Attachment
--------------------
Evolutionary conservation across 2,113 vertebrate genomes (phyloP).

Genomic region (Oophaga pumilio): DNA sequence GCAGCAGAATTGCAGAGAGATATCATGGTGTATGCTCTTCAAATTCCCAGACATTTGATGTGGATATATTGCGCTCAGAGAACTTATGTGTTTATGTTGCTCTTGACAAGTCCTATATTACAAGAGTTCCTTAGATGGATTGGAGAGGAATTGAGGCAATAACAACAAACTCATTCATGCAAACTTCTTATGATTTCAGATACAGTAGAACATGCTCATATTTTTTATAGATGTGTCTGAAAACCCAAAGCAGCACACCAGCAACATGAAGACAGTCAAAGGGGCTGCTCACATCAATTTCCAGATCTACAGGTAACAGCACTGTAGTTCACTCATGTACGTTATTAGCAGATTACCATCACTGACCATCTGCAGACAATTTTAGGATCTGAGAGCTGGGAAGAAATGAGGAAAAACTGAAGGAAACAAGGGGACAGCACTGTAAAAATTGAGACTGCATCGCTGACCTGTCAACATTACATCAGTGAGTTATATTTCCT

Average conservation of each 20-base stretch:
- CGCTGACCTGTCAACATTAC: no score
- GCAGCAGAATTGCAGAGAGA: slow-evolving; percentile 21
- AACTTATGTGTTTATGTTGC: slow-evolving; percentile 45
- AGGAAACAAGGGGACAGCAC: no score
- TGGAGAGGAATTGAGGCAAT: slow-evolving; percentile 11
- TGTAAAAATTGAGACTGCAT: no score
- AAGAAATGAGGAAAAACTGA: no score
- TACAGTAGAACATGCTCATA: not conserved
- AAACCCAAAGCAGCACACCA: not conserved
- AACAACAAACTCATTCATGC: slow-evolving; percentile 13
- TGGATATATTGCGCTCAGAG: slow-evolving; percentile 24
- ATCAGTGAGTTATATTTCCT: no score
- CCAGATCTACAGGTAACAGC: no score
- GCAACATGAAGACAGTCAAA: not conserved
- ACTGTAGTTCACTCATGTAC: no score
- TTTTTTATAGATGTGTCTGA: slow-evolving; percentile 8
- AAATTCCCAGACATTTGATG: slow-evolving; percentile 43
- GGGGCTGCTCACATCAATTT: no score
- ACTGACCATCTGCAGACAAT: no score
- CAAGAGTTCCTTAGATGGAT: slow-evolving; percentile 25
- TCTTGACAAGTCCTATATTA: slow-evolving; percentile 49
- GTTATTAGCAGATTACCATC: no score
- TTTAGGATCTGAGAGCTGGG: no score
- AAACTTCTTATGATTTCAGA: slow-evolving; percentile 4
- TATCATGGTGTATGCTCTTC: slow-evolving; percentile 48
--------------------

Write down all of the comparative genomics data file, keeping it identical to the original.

Evolutionary conservation across 2,113 vertebrate genomes (phyloP).

Genomic region (Oophaga pumilio): DNA sequence GCAGCAGAATTGCAGAGAGATATCATGGTGTATGCTCTTCAAATTCCCAGACATTTGATGTGGATATATTGCGCTCAGAGAACTTATGTGTTTATGTTGCTCTTGACAAGTCCTATATTACAAGAGTTCCTTAGATGGATTGGAGAGGAATTGAGGCAATAACAACAAACTCATTCATGCAAACTTCTTATGATTTCAGATACAGTAGAACATGCTCATATTTTTTATAGATGTGTCTGAAAACCCAAAGCAGCACACCAGCAACATGAAGACAGTCAAAGGGGCTGCTCACATCAATTTCCAGATCTACAGGTAACAGCACTGTAGTTCACTCATGTACGTTATTAGCAGATTACCATCACTGACCATCTGCAGACAATTTTAGGATCTGAGAGCTGGGAAGAAATGAGGAAAAACTGAAGGAAACAAGGGGACAGCACTGTAAAAATTGAGACTGCATCGCTGACCTGTCAACATTACATCAGTGAGTTATATTTCCT

Average conservation of each 20-base stretch:
- CGCTGACCTGTCAACATTAC: no score
- GCAGCAGAATTGCAGAGAGA: slow-evolving; percentile 21
- AACTTATGTGTTTATGTTGC: slow-evolving; percentile 45
- AGGAAACAAGGGGACAGCAC: no score
- TGGAGAGGAATTGAGGCAAT: slow-evolving; percentile 11
- TGTAAAAATTGAGACTGCAT: no score
- AAGAAATGAGGAAAAACTGA: no score
- TACAGTAGAACATGCTCATA: not conserved
- AAACCCAAAGCAGCACACCA: not conserved
- AACAACAAACTCATTCATGC: slow-evolving; percentile 13
- TGGATATATTGCGCTCAGAG: slow-evolving; percentile 24
- ATCAGTGAGTTATATTTCCT: no score
- CCAGATCTACAGGTAACAGC: no score
- GCAACATGAAGACAGTCAAA: not conserved
- ACTGTAGTTCACTCATGTAC: no score
- TTTTTTATAGATGTGTCTGA: slow-evolving; percentile 8
- AAATTCCCAGACATTTGATG: slow-evolving; percentile 43
- GGGGCTGCTCACATCAATTT: no score
- ACTGACCATCTGCAGACAAT: no score
- CAAGAGTTCCTTAGATGGAT: slow-evolving; percentile 25
- TCTTGACAAGTCCTATATTA: slow-evolving; percentile 49
- GTTATTAGCAGATTACCATC: no score
- TTTAGGATCTGAGAGCTGGG: no score
- AAACTTCTTATGATTTCAGA: slow-evolving; percentile 4
- TATCATGGTGTATGCTCTTC: slow-evolving; percentile 48